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A look back to the American Flag

Today—June 10—has been designated as Iced Tea Day, tomorrow is National Corn on the Cob Day and Friday is Red Rose Day.  These are silly.  However, Sunday is Flag Day, and it is definitely not something to joke about. On Flag Day Americans are urged to honor their country’s flag.  Members of the U.S. Army, reservists, and former Army branches will also celebrate the founding of these sectors of the U.S. Armed Forces on June 14.  Our country’s flag represents the freedom which we as Americans enjoy.  Flag Day is a time for Americans to reaffirm their loyalty which guarantees this freedom, and make a renewed commitment to the nation as a whole as opposed to any segment of the nation such as the Old South.  Most southerners reject calls for any kind of noveau-secession movement as represented by the Neo-Confederates.

One would expect to see on Flag Day a wider display of the American Flag not only on public buildings but at homes as well.  Other activities characterizing Flag Day may include flag raising ceremonies, essay competitions among summer school students about what the American flag means to them, and parades which display Old Glory.

President Obama has issued a proclamation which calls on federal government offices to display the Flag on Flag Day—June 14—the day on which the U.S. Flag was officially adopted in 1777 by the Continental Congress.

July 19, 1890—-Today has been a great day in Hartselle. Governor Jones and Col. R. W. Beck received a grand ovation.  There was a large and enthusiastic crowd present.  Hartselle was decorated with flags and bunting and the Hartselle brass band furnished music for the occasion.  Hon. Samuel Blackwell presided over the festivities.

June 14, 1914–Mrs. J. A. Rountree, wife of the Enquirer founding editor, has written a poem which she recited today, Flag Day.  Its lines include:  “The Stars and Strips are an emblem there,/of a flag that will never fade,/That one that is brighter every year,/The best flag ever made.”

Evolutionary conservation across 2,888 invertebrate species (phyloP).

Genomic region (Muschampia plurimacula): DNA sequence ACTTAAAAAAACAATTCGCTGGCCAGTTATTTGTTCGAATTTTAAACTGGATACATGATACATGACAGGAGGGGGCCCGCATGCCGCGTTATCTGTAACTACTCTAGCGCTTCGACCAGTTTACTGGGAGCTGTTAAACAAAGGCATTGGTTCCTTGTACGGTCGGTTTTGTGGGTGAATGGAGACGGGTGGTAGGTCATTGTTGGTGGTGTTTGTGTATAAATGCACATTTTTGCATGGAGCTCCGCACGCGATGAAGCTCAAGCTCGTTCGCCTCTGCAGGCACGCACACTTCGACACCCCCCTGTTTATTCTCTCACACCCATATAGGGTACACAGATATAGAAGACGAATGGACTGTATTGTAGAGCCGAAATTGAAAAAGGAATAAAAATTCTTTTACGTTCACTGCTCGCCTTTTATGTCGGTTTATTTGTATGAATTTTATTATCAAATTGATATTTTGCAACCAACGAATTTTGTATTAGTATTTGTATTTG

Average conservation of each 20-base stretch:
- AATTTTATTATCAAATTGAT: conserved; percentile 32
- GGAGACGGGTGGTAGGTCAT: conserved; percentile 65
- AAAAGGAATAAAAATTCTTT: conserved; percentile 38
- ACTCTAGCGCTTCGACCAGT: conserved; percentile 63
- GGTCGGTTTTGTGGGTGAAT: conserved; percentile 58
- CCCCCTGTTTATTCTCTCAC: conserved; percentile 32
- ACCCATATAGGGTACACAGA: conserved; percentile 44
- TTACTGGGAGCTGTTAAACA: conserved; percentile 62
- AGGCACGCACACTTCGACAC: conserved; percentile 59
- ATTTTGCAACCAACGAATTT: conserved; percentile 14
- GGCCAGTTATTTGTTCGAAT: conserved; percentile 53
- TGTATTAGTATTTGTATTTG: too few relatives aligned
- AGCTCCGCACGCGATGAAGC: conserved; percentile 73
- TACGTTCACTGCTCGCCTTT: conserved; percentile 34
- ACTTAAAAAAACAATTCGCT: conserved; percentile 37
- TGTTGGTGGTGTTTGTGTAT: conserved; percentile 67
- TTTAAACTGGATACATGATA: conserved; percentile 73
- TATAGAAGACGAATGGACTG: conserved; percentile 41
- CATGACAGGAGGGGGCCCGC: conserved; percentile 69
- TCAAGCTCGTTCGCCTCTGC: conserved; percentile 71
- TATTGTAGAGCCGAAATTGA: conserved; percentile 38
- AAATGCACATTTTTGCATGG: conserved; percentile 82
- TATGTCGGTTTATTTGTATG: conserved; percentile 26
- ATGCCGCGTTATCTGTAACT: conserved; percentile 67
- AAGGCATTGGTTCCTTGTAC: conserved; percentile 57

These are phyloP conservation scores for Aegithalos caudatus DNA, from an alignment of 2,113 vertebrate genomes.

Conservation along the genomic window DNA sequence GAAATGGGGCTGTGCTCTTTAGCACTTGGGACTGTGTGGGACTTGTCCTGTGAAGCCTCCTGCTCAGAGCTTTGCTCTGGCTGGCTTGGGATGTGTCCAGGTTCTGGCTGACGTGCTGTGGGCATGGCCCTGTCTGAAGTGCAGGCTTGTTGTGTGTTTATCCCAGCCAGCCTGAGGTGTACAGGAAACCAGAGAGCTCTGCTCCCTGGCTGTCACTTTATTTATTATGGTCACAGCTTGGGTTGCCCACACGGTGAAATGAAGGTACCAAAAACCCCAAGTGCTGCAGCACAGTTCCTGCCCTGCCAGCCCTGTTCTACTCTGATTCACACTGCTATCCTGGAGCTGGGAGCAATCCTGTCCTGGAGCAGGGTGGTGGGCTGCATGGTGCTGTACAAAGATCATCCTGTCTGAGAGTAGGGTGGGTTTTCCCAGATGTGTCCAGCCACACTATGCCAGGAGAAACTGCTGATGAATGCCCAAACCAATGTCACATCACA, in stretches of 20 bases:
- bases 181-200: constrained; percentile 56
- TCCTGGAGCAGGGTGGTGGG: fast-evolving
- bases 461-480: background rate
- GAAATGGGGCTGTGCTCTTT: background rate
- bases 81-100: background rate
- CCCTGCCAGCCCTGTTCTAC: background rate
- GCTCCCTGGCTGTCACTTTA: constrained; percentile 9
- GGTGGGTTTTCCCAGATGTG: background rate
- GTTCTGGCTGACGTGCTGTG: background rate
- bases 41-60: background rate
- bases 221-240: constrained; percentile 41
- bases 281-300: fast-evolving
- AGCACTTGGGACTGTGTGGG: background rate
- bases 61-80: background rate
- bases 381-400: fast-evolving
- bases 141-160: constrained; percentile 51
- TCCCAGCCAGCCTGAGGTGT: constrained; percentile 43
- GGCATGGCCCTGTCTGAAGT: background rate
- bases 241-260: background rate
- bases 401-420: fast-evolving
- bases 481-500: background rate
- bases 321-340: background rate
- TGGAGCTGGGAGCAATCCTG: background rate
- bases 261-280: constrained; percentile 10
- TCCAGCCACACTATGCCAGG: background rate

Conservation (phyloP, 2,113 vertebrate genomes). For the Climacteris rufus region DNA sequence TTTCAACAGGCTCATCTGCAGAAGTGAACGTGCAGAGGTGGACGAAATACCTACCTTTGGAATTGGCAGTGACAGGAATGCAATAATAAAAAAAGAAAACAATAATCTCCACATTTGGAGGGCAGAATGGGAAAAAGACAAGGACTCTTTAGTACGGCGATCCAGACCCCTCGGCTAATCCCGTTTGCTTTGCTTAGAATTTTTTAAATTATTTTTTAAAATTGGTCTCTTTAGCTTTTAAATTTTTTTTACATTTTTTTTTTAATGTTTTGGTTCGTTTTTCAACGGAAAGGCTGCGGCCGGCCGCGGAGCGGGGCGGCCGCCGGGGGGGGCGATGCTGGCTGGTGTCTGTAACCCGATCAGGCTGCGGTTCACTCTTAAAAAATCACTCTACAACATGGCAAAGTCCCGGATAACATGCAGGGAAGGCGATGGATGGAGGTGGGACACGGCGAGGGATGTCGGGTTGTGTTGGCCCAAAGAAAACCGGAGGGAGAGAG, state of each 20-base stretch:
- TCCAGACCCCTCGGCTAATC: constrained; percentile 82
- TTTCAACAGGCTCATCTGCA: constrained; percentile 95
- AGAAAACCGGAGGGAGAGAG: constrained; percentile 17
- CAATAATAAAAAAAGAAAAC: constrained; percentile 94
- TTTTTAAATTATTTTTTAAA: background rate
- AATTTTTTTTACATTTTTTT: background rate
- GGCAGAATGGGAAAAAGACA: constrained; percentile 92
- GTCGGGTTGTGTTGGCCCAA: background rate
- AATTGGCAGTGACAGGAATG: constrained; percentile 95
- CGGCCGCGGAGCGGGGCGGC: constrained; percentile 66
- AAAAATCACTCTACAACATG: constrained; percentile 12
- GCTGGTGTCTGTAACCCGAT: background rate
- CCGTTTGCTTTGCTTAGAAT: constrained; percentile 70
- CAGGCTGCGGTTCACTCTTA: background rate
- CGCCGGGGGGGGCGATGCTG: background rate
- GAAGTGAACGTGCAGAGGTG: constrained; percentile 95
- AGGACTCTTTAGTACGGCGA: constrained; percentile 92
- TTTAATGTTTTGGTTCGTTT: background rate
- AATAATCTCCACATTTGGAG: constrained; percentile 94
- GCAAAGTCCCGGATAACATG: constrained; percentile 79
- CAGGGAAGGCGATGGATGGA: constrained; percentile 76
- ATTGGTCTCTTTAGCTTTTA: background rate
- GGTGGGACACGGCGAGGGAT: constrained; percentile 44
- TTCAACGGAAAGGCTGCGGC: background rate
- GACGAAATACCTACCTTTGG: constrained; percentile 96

June 3, 1917–So far as Hartselle and this section of the state is concerned, no trouble is anticipated here on draft registration day, June 5.  The people here are loyal to the government and to the flag and all of them are willing to do all within their power to win the war. A number of citizens of Hartselle who are away from home have already sent in their registrations to Sheriff James A. Foreman.

June 23, 1918–In honor of 20 young men of the Sunday school who are in France and in training camps helping to win human liberty for the world, the 11 o’clock hour was given to unveiling and presenting a silken flag with 20 stars at the Methodist church this morning.  After the choir sang “Onward, Christian Soldiers,” Miss Corinne Doss unveiled the handsome flag, which was presented by John L. Foote in a patriotic speech.  A  program followed, which consisted of a solo by Mrs. Robert Grady Sherrill, “Keep the Home Fires Burning”; “When the Boys Come Home” by C. D. Carter, and “America” and “The Star Spangled Banner” by the entire choir.

 May 13, 1945–An unusual service, dedicated to the memory of its men lost in service, and honoring also the mothers and wives of men in the armed forces, was held at the Methodist Church at 11 a.m., today. Three gold stars on the church’s service flag represented John Huse, R. Q. Rollins, and Hubert Betterton, all members of the Air Corps who have been lost in action.  George Duncan McCall, reported as “missing” for twenty-two months was still represented by a blue star on the service flag.

June 20, 1956—Hartselle’s pride today is a modern $120,000 municipal auditorium housing city offices, which was officially dedicated yesterday. Hartselle’s Mayor John Burleson officiated at the opening of the dedicatory ceremonies, which featured a flag-raising by the American Legion and a cornerstone laying by the Masons.

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